Pensions & employee benefits roundup - June 2018
Many employees are not satisfied with their current work-life balance, and are looking into a number of approaches in order to solve the challenge of combining a family life with career demands.
Research from Working Families and Bright Horizons found that many parents do not think that their current workplaces promote a healthy work-life balance. When asked how they feel about their employer in terms of work-life balance, 34% of parents said that they felt resentful.
Quite a few parents, particularly millennials, said that they are trying to rebalance their lives. For 41% of millennial parents said that they are looking to downshift into a less stressful job and 36% said that they’d be willing to take a pay cut to work fewer hours. While flexible working can ease some of the conflict between work and free time, the research found that 81% of parents who worked flexibly still took some work home on evenings and weekends – meaning that just allowing flexible working doesn’t necessarily solve the challenge of achieving better work-life balance.
The most often cited ways employees thought employers could ensure a better balance in their worker’s lives, were changing the company culture more accepting of a good work-life balance (37%) and the second most popular suggestion was for firms to put more policies in place to help balance work and home lives (35%).
We asked in our research how employers could make their employees feel more valued and flexible working was among the top three responses, mentioned by 19.6% of employees.
Flexible working is a workplace benefits many employees appreciate, and can be a relatively cost-effective way of making employees feel valued. In addition, those employees who feel that they can benefit from increased flexibility, are also under less pressure to look elsewhere for a better work-life balance.
Throughout the month our research team keep a close eye on what is happening in the pensions and employee benefits industries. Here is a roundup of the best news articles and stories for May 2018.
One in 10 ‘targeted by Pension Freedom scammers’
Prudential, 4 May
Nearly one in 10 over-55s fear they have been targeted by suspected scammers since the launch of Pension Freedoms, new research shows.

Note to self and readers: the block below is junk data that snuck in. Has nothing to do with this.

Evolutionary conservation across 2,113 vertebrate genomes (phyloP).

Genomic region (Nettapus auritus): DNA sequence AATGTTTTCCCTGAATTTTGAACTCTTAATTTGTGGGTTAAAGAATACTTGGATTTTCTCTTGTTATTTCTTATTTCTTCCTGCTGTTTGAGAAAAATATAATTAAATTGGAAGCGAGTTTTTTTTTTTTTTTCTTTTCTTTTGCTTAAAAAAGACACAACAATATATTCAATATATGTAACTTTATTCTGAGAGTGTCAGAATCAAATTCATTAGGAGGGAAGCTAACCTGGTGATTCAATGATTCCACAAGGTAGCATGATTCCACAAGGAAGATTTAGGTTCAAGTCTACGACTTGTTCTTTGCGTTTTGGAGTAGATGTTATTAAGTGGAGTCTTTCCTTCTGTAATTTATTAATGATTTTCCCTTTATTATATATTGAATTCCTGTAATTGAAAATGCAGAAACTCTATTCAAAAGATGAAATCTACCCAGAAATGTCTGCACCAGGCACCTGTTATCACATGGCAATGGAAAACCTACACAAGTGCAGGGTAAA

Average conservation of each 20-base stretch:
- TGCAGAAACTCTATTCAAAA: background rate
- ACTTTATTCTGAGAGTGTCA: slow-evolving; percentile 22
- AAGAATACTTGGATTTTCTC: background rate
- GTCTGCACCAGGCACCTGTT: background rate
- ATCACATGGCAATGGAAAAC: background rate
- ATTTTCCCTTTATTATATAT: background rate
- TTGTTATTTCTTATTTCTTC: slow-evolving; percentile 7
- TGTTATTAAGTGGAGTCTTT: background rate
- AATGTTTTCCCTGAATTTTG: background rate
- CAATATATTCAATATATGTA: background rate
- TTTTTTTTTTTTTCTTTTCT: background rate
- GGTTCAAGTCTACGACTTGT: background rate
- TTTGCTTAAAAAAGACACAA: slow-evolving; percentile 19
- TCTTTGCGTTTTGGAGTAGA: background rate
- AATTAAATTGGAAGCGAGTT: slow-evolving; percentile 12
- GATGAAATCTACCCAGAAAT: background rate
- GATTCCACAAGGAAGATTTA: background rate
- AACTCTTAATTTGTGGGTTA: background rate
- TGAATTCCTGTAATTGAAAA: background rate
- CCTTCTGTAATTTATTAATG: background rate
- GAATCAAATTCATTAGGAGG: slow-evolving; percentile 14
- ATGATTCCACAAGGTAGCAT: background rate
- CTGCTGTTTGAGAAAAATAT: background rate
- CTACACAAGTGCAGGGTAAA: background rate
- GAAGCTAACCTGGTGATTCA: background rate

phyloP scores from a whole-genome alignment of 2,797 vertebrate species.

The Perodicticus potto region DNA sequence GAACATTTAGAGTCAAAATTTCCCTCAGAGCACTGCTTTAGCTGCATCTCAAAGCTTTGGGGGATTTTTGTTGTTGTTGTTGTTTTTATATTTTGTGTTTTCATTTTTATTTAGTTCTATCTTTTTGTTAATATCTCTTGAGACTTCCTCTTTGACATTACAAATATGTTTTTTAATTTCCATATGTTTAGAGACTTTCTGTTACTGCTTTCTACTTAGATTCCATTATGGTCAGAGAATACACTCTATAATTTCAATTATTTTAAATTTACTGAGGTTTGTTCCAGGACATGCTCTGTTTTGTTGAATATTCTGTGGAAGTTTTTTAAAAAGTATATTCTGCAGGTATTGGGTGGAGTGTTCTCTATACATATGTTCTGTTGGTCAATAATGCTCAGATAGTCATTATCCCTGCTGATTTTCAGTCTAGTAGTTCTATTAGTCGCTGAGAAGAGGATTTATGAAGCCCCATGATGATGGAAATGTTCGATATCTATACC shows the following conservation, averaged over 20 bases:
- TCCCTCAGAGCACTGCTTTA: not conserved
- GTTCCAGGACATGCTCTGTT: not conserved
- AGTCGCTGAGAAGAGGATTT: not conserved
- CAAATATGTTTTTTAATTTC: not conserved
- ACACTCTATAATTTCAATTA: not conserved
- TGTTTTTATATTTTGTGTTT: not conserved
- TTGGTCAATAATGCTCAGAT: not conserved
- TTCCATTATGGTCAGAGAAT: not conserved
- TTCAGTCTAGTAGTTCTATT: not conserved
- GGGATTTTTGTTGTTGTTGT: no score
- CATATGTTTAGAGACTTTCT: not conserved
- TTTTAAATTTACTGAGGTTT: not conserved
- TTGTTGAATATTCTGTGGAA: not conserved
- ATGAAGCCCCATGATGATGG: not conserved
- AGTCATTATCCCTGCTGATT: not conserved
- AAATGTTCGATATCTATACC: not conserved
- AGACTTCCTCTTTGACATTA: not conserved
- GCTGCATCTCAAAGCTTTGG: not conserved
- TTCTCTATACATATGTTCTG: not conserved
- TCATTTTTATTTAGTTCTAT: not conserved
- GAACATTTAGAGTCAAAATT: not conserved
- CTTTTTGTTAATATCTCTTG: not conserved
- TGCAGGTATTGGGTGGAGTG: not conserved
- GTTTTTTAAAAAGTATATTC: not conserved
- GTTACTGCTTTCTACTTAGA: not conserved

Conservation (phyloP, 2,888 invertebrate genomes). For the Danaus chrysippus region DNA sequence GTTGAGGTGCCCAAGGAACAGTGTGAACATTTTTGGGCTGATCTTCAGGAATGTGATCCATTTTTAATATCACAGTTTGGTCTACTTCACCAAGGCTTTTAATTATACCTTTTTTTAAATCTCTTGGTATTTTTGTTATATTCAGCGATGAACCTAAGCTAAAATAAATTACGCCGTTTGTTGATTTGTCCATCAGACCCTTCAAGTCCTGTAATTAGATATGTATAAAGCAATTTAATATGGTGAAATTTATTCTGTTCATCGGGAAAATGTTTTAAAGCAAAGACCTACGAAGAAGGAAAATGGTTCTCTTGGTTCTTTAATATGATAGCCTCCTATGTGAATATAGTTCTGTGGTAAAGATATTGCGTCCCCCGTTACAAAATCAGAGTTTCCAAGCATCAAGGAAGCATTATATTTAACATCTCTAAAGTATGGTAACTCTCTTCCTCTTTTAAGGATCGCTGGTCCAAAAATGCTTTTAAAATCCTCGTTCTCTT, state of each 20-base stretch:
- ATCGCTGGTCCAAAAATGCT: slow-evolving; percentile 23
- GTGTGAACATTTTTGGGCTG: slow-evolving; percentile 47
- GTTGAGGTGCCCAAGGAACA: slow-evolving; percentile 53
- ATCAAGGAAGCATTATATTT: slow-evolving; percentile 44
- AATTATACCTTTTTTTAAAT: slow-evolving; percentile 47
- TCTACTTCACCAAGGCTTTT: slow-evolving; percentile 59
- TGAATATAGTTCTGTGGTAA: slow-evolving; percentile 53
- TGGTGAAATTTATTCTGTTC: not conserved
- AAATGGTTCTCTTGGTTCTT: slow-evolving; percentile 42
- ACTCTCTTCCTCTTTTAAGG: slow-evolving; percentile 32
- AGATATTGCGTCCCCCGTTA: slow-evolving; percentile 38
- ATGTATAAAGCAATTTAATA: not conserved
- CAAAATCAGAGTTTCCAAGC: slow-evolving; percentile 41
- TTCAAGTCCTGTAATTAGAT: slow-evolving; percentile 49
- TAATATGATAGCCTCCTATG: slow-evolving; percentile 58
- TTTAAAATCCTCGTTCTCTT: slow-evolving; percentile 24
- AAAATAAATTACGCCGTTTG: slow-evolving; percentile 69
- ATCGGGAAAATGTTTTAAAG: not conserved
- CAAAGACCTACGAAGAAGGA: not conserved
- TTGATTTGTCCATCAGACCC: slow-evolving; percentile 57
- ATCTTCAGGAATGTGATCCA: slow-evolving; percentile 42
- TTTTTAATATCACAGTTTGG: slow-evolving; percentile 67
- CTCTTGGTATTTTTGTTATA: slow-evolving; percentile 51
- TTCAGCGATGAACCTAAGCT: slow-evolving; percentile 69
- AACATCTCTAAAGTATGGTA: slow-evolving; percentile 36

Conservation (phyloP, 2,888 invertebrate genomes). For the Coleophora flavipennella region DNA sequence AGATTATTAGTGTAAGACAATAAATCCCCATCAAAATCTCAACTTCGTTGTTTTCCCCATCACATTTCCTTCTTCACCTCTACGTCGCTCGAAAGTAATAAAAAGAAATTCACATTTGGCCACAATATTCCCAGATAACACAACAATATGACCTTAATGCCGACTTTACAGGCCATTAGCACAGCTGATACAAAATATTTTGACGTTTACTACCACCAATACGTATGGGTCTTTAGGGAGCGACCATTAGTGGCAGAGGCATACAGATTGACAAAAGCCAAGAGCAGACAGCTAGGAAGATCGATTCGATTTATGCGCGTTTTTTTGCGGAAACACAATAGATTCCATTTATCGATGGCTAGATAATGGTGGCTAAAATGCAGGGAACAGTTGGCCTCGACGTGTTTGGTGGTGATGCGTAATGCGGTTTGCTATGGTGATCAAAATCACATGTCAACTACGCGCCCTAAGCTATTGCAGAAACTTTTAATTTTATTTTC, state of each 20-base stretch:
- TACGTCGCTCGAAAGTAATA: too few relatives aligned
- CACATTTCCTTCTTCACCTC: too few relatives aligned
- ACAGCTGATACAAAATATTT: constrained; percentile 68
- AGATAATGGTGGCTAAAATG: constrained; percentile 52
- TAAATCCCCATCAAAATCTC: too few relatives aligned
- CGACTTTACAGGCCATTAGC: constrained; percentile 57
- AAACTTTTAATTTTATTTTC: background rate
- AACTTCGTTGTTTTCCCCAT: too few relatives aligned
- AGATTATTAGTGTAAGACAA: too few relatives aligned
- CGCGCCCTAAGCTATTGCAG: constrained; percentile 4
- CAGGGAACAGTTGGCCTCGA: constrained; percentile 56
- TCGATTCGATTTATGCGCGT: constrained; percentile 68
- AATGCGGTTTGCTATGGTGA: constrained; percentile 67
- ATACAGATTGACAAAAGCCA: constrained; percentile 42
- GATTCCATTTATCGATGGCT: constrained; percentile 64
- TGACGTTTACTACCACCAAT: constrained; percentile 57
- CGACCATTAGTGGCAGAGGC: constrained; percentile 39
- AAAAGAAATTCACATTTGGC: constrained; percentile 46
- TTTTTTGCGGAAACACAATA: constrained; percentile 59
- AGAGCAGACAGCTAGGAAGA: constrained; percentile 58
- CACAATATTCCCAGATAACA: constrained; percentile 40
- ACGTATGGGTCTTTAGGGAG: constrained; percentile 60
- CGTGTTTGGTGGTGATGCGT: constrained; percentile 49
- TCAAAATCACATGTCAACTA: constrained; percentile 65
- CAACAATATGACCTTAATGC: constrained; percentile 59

Pension participation at record high but contributions cluster at minimum levels
Office for National Statistics, 8 May
The introduction of automatic enrolment in 2012 has led to a surge in defined contribution pensions, ONS data has shown.
Job strain linked to onset of common mental illness
Black Dog Institute, 11 May
Workplaces that reduce job strain could prevent up to 14 percent of new cases of common mental illness from occurring, according to new research.
Stressed nation: 74% of UK 'overwhelmed or unable to cope' at some point in the past year
Mental Health Foundation, 14 May
A UK-wide stress survey has found that almost three quarters of adults (74%) have at some point over the past year felt so stressed they felt overwhelmed or unable to cope.
New analysis highlights the impact that gender and geographical location have on how much people should take as income in retirement, if drawing down from their pension pot, to avoid running out of money part way through retirement.
Tackling unsupportive workplace cultures is crucial in helping parents achieve a better work life balance, according to latest research.
What impact will the DWP’s White Paper have on DB pension schemes?
Capita Employee Solutions, 24 May
At 76 pages, there is plenty in the Government’s White Paper Protecting Defined Benefit Pension Schemes. But what does this mean for sponsors and trustees of DB pension schemes and is the landscape really going to change?
Chief Executive, Lesley Titcomb to leave at end of her four year contract
The Pensions Regulator, 31 May
The Board of The Pensions Regulator has confirmed that Chief Executive, Lesley Titcomb has decided to leave TPR at the end of her four year contract in February 2019.
Companies are failing to satisfy employee appetite for information about their pension schemes despite technology providing the key to better communication and engagement, a PwC study has found.
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